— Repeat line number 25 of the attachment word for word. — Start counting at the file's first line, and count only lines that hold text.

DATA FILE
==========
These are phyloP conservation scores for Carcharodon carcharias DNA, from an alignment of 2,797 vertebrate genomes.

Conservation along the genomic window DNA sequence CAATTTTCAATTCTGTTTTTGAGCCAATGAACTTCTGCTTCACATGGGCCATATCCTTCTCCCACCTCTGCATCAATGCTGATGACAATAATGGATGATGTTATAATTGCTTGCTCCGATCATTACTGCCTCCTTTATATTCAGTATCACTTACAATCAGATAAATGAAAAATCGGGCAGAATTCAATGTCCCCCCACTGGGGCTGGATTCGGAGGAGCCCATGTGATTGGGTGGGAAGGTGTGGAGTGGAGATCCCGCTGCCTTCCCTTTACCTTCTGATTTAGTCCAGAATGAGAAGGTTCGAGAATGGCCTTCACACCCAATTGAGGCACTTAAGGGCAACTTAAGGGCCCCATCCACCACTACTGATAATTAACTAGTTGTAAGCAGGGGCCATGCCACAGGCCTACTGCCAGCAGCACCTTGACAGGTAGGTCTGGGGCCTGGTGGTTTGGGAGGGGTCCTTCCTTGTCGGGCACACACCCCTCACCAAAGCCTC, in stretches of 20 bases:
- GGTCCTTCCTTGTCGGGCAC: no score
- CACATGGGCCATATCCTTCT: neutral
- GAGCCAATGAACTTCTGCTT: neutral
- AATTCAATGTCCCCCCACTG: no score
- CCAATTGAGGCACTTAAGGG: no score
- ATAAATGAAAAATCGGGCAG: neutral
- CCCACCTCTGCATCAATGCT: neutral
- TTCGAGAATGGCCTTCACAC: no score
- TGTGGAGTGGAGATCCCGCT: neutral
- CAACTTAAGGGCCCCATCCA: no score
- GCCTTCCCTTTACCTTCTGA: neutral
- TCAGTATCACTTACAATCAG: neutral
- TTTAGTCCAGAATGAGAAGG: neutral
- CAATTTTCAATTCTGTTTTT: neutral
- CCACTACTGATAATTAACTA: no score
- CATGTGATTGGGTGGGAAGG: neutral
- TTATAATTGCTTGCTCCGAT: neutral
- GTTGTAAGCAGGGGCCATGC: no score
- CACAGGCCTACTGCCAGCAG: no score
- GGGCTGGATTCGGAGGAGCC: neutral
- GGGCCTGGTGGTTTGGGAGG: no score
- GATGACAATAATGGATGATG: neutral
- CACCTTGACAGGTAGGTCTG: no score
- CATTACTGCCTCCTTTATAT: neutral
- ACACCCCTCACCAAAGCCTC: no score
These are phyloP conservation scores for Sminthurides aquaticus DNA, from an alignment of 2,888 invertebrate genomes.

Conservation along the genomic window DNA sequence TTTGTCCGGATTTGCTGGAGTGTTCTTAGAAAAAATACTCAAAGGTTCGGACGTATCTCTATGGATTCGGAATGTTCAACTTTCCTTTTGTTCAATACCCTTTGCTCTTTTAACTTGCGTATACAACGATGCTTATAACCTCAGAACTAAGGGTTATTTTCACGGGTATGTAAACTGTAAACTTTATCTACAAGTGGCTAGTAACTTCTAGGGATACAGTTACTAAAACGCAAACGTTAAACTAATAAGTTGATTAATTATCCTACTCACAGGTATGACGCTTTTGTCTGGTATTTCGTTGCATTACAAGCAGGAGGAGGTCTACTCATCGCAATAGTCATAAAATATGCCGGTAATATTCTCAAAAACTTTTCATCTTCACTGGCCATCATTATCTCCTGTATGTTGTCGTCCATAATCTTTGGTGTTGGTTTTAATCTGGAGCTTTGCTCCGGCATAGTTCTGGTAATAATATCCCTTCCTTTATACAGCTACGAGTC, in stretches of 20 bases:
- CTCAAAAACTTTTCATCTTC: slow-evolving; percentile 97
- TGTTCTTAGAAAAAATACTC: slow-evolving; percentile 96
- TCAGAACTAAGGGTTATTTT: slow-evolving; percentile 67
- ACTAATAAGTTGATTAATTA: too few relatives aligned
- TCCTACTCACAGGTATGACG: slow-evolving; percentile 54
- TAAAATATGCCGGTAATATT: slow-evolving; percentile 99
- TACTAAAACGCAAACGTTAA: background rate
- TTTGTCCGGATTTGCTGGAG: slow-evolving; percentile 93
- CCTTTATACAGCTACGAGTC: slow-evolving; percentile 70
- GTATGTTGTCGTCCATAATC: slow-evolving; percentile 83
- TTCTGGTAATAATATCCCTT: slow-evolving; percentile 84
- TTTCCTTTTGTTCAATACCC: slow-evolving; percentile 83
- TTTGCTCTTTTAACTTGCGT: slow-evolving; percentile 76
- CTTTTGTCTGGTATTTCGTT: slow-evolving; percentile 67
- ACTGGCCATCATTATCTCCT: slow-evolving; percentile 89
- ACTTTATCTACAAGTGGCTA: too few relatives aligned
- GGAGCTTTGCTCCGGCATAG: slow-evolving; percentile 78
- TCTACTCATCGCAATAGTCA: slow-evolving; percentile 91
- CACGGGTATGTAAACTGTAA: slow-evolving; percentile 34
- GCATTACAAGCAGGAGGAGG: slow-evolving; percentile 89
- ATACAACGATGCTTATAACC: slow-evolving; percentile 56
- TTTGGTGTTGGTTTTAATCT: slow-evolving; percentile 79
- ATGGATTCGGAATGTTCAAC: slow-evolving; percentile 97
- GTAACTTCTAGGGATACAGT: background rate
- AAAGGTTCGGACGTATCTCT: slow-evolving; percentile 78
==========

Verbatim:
- CACCTTGACAGGTAGGTCTG: no score